Amidst long-standing community divisions, four councillors have been reinstated to the Adams Lake Band council by the Federal Court of Appeal.
Chief Paul Michel held a press conference July 13 to provide his view of the ruling and to talk about next steps.
He explained the appeal court rejected the decisions of the band’s community panel completely, including its prohibiting of the councillors from running for office in 2018. If the petition to remove the councillors were to be pursued further, the panel would have to adhere to stipulations outlined by the court.
Seated at the board table in the band’s administration building in Chase with Chief Michel were Brandy Jules and Ronnie Jules, two of the councillors in question. Absent were Gina Johnny and Doris Johnny, the other two people reinstated.
Most years the band council would be made up of five councillors, and Michel expressed how difficult it’s been to operate band affairs without a quorum.
All four were removed from office by the community panel, a group of five band members who decide, under the band’s elections rules, on all appeals and petitions to dispute an election or remove a band member from office. Petitions must have 10 signatures.
Doris Johnny was elected in February 2015 and removed in December 2015 by the panel, who agreed with a petition alleging she had breached her oath of office. Her challenge of the decision through the Federal Court was rejected. A byelection was held for her position, which Gina Johnny won.
Gina Johnny, along with the two Jules councillors, was removed from office in October 2016 for alleged breach of oath of office.
They, too, unsuccessfully challenged the decision in the Federal Court. Then they went to the Federal Court of Appeal, as did Doris Johnny, which ruled that they be reinstated.
Michel said more communication will have to take place, as the position Doris was to be reinstated to is now occupied by Gina.
At the start of the judges’ reasons for their decision, they made note that “it is important to record the position of the respondent Adams Lake Indian Band on this appeal.”
They point out that when the ousted councillors told the court they were going to appeal, the band stated the appeal should be dismissed, ie: the band opposed the appeal/reinstatement of the councillors.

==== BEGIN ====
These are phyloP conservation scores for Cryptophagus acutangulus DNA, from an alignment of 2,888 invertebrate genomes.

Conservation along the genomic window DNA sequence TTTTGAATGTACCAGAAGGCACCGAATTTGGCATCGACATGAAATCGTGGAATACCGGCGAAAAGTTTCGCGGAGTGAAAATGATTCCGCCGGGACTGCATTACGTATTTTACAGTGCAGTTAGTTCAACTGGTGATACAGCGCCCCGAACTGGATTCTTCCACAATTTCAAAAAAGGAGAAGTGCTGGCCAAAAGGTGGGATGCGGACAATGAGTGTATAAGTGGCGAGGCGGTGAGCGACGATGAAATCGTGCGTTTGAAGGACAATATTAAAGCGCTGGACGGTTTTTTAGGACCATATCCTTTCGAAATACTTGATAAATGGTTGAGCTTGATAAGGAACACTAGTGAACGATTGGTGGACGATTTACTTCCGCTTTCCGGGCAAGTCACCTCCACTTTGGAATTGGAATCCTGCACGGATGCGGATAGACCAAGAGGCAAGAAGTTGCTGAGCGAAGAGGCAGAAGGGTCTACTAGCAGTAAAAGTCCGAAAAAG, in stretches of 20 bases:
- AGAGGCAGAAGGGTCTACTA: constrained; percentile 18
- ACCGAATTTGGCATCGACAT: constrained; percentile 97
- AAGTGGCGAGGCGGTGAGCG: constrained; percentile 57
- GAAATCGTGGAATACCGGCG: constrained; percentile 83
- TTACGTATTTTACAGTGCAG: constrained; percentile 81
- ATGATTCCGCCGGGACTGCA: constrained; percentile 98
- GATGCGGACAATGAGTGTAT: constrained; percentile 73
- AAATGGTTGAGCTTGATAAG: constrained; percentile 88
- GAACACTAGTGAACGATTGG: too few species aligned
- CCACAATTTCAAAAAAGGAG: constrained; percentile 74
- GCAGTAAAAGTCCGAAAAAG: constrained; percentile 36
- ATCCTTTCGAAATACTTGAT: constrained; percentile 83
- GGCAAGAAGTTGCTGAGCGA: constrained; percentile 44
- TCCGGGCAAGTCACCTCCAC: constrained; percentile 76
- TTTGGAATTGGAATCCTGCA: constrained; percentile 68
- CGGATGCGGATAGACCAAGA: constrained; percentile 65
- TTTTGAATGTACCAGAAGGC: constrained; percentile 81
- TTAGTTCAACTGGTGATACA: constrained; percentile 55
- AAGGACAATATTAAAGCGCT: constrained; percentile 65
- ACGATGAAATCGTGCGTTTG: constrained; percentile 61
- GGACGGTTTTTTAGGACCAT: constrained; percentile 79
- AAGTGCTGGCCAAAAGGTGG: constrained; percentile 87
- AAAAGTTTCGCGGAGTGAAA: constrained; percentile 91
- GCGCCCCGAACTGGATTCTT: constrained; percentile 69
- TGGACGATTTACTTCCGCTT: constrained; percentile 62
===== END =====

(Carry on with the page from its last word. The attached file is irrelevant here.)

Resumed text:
“However, shortly before the appeal was argued, a notice of change of solicitors was filed,” stated the judges. The new lawyers said the band did not take any position on the appeal, ie: it was no longer opposing the councillors’ position.
The judges considered Doris Johnny’s appeal separately from the other three councillors.
Regarding the three, the judges pointed out that particularly when evidence conflicts, it’s important that every community panel member hear every witness. That did not happen.
They also stated that if a panel member excuses themselves due to a conflict of interest on a matter, they should not be able to rule on other issues related to it. And the judges also stated that the panel’s reasons for a ruling should be spelled out with enough detail that a court can tell if the decision is reasonable.
Regarding Doris Johnny, the judges stated the panel gave no explanation why the comments Johnny had made at a meeting merited her removal. As a result, the judges considered the decision unreasonable.
Asked about the costs of the legal battles and whether the band has been paying for both the band and the formerly ousted councillors, Michel said the costs are still in the hands of the lawyers. He also said: “Some aspects we were paying both sides and some we were not.”
Regarding the future of the community panel, Michel referred the question to Shirley Kine, the band’s executive director, who works with the panel. She said: “We’re working as a committee to address the election rules; there is no provision to remove them currently…”
Michel did say, “there’s almost been 100 per cent approval that our community panel and our customs elections rule is severely flawed and there’s a commitment from our community to amend or eliminate sections that our community has agreed have been the source and foundation of this disunity and chaos…”
Kine added she is “very hopeful of the mending and healing that can come out of this. I think we’ve learned about some of our policies and processes that need to be fixed and I am one of those people who would like to address some of those things that are systemic as opposed to personal…”